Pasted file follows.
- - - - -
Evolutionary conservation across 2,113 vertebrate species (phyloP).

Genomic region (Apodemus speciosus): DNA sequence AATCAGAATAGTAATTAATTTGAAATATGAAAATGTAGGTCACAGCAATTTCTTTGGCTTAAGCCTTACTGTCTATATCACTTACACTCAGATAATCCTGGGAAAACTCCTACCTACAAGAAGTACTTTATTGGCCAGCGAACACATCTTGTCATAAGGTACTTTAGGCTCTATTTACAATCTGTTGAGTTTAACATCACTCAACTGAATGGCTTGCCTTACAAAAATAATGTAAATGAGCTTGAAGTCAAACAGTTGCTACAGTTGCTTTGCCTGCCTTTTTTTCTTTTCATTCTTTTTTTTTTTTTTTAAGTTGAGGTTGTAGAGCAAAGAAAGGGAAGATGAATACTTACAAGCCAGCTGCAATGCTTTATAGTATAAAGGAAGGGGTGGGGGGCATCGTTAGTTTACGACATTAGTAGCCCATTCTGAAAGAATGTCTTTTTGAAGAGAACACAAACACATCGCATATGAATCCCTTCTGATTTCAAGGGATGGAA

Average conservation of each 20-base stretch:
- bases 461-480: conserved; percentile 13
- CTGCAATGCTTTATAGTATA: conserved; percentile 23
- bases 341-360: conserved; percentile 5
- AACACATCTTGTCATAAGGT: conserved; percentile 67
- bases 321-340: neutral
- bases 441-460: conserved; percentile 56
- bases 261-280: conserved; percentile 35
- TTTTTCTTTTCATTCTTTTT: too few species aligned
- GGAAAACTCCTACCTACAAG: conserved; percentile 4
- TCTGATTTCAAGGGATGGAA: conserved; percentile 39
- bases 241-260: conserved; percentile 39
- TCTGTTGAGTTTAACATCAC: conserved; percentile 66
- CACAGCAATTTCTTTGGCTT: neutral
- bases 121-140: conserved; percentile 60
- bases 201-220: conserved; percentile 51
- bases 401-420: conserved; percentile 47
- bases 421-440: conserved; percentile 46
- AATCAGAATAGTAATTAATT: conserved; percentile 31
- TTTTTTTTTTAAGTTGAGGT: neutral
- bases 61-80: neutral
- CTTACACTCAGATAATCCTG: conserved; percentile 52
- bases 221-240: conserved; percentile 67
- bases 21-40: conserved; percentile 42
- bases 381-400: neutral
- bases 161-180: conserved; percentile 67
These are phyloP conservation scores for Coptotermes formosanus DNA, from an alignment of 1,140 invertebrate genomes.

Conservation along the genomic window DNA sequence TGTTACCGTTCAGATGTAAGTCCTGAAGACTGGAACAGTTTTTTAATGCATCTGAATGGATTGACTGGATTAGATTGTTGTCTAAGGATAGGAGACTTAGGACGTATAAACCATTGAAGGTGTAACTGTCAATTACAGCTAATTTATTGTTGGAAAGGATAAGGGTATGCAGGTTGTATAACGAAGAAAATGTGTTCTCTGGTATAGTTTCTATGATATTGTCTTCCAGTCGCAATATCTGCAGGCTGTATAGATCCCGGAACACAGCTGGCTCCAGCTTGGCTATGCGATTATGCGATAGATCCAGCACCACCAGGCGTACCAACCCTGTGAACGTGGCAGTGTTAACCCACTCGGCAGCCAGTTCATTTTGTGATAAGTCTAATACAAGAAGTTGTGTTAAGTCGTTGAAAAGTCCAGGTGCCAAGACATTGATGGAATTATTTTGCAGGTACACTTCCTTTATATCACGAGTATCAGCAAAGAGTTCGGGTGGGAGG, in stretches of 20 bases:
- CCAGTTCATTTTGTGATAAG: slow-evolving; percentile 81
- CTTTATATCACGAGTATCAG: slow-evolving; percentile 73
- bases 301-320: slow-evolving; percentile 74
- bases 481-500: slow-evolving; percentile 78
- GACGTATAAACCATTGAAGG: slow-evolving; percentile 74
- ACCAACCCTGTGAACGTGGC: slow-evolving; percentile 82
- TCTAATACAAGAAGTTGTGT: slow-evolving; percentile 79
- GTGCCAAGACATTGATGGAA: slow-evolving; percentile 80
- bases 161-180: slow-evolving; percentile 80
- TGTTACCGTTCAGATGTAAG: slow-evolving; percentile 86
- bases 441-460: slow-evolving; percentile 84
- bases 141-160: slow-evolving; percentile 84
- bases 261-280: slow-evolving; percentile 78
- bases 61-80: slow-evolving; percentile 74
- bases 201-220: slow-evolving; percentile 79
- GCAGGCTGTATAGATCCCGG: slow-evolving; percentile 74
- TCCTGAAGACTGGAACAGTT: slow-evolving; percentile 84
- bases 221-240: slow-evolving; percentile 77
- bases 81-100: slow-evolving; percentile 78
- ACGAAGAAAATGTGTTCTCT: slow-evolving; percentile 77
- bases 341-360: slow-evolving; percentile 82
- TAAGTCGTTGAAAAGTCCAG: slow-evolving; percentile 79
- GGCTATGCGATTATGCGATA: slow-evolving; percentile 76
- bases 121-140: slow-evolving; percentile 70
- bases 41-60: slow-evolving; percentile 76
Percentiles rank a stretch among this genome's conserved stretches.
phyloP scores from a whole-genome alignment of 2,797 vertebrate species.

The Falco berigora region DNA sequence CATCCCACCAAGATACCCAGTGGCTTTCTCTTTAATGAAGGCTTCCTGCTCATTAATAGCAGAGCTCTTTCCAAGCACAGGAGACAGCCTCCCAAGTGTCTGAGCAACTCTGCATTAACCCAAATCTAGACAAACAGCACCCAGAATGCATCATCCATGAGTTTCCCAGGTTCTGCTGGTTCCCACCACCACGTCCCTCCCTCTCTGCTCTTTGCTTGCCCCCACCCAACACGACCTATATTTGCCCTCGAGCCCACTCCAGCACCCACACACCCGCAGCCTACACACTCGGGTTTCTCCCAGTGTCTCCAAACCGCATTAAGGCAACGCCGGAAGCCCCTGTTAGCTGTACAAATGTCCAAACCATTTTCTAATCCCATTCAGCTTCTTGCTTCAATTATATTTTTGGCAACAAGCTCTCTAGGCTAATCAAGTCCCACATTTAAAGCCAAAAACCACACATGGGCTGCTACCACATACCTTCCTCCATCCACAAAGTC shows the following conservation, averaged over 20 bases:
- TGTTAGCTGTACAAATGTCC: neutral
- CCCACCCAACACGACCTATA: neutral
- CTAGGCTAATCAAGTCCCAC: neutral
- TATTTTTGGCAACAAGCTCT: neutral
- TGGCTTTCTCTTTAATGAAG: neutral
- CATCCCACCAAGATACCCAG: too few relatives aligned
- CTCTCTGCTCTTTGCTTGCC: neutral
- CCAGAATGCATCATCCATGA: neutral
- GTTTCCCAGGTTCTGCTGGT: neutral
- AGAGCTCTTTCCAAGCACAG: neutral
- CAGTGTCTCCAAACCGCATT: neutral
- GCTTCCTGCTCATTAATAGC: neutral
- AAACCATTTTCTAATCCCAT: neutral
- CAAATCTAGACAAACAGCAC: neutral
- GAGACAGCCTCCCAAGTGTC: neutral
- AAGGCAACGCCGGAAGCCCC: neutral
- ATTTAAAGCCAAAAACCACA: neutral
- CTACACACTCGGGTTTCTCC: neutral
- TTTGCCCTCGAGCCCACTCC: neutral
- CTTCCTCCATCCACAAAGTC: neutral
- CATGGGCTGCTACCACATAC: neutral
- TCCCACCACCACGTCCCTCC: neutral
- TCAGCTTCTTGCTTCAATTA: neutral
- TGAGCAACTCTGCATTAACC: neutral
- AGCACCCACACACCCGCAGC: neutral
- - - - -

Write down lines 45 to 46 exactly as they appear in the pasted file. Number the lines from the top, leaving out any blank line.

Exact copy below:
- bases 201-220: slow-evolving; percentile 79
- GCAGGCTGTATAGATCCCGG: slow-evolving; percentile 74